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Darrel-Treece-Birch-No-More-Time-CD-Review-2016

DARREL TREECE-BIRCH - NO MORE TIME
ALBUM Review

Melodic Revolution Records | Release Date: 2016




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Don’t be scared it’s only an album by a keyboardist not a bassist! All joking aside Ten’s Darrel Treece-Birch  probably suffers from people jumping to conclusions all the time about the sort of music he’d make left to his own devices. I mean mention a keyboardist to me and I think Prog, then maybe Jazz or even Blues. Given the output of the band Ten and the fact Darrel plays in a UK Rush tribute band you’d be right first time.


No as a rule I’m not the biggest Prog fan out there, I’ll take classical all the time if I want odd time signatures and self-indulgence, and if your songs clock in at over ten minutes I’ll maybe choose a TV show instead. I can on the other hand appreciate Prog though, and hanging round with enough misicians over the years I can even pick the good from the bad.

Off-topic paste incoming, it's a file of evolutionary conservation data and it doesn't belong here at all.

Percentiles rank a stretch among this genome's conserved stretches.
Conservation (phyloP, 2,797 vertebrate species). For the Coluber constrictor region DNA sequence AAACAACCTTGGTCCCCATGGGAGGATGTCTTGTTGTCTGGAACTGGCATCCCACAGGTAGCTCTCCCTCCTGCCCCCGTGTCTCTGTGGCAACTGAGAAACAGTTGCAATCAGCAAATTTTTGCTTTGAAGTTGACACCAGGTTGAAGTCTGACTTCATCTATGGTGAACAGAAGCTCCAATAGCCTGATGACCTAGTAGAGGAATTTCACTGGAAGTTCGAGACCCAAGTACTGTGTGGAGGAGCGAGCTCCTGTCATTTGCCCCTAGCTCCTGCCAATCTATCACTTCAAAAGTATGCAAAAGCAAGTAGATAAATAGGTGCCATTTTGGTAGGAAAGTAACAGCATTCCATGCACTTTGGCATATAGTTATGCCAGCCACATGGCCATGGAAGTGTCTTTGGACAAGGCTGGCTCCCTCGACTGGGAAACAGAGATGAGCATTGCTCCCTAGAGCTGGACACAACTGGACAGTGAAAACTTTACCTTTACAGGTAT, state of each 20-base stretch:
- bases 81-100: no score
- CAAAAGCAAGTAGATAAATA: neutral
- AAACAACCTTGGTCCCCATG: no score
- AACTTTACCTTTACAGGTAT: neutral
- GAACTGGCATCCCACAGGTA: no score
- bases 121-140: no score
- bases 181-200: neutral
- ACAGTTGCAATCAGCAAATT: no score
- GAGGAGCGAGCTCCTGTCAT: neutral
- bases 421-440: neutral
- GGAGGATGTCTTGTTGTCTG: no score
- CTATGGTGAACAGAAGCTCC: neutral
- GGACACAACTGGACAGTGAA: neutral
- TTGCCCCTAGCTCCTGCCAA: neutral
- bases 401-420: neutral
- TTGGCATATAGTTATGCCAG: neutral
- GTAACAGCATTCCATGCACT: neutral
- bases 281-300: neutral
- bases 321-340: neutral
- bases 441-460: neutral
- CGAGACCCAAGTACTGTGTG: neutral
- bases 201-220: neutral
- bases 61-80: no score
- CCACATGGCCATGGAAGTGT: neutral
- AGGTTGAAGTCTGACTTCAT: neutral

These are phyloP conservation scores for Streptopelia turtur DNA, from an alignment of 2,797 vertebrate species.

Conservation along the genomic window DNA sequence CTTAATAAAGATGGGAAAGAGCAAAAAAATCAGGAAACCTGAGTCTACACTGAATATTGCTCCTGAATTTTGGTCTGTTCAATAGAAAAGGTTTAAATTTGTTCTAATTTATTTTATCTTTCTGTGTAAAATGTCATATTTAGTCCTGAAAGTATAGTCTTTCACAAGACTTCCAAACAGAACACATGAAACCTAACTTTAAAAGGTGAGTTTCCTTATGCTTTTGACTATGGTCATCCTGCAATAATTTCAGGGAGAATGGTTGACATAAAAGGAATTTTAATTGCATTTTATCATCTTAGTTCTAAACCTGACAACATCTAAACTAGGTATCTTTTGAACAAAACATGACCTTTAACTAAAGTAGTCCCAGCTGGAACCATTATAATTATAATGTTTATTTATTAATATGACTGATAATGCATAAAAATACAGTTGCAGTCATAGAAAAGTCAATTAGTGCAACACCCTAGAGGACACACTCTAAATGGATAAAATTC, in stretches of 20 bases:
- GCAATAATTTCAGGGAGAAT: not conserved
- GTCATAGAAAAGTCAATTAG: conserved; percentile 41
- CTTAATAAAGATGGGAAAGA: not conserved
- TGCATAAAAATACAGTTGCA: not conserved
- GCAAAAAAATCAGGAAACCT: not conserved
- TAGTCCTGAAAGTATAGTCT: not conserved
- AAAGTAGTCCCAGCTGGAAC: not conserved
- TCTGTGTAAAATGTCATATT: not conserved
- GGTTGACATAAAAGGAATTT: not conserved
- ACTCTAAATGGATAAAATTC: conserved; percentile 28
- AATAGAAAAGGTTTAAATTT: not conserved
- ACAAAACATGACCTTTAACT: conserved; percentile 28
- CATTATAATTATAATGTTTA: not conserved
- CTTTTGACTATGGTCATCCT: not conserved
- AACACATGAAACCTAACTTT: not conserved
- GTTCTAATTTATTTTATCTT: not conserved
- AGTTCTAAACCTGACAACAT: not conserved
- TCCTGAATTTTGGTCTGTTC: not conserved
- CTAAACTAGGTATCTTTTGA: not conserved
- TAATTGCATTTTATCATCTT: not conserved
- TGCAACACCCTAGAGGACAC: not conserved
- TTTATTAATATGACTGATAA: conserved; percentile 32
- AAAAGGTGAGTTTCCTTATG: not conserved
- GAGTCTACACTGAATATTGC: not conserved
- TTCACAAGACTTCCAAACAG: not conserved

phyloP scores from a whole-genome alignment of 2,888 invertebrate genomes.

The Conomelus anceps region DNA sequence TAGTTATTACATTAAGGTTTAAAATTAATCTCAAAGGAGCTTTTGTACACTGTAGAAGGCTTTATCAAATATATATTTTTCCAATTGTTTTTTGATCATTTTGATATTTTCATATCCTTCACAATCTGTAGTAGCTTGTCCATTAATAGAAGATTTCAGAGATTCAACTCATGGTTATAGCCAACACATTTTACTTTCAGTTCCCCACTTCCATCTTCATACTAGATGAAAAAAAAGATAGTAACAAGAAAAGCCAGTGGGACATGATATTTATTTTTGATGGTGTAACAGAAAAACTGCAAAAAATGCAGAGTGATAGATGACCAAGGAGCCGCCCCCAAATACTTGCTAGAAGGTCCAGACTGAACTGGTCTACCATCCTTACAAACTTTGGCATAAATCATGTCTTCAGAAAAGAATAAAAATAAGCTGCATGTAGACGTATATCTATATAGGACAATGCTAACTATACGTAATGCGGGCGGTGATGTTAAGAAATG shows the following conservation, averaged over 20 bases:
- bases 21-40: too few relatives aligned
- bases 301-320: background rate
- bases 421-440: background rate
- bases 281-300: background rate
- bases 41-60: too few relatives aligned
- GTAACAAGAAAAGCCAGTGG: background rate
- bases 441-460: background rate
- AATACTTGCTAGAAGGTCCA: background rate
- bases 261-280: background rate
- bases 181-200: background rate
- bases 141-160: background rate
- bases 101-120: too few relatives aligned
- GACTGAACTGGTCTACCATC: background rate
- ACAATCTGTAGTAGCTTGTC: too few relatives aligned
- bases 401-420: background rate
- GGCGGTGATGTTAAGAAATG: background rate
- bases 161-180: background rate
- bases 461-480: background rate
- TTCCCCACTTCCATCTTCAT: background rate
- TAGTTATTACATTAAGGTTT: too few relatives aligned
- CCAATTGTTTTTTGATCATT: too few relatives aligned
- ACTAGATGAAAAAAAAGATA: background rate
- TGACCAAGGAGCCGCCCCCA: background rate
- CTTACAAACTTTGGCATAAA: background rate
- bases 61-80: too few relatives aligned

Of couse ‘No More Time’ is also a ‘Concept Album’ concerned with the journey of the spirit. Fair enough, no whisky and no women... and no vocals either to clutter things up, except in four of the songs here.


With a bunch of guest musicians from his various bands Darrel has managed to create a ‘whole’ with plenty of texture largely build through not just keyboards as you might expect, but via extensive use of the guitar.  


One of the best tracks here in isolation ‘Music of the Spheres’ contains aglorious vocal from Karen Fell, but while that track shines and has a cerain directness most of the album paints an often bleak or intangeable landscape with plenty of time for reflection like in ‘The River Dream’ or even ‘Twilight’.


There’s a persuasive nature to a lot of the pieces and gentle nudging from repeated refrains but the overwhelming feel from the piece as a whole is of moving through a landscape and not just simply experiencing distance travelled but also time, weather and day and night.


It’s easy to bandy around words like ‘cinematic’ in response tolargely instrumental albums but this to me feels more personal that a widescreen movie, more claustrophobic, more real, and closer, not seen from the outside at a distance.


Music should either makes you move or make you think, but good music should always take you on a journey and leave you with more than you started out with. This does just that.


 

by Leslii Phillips

 

 


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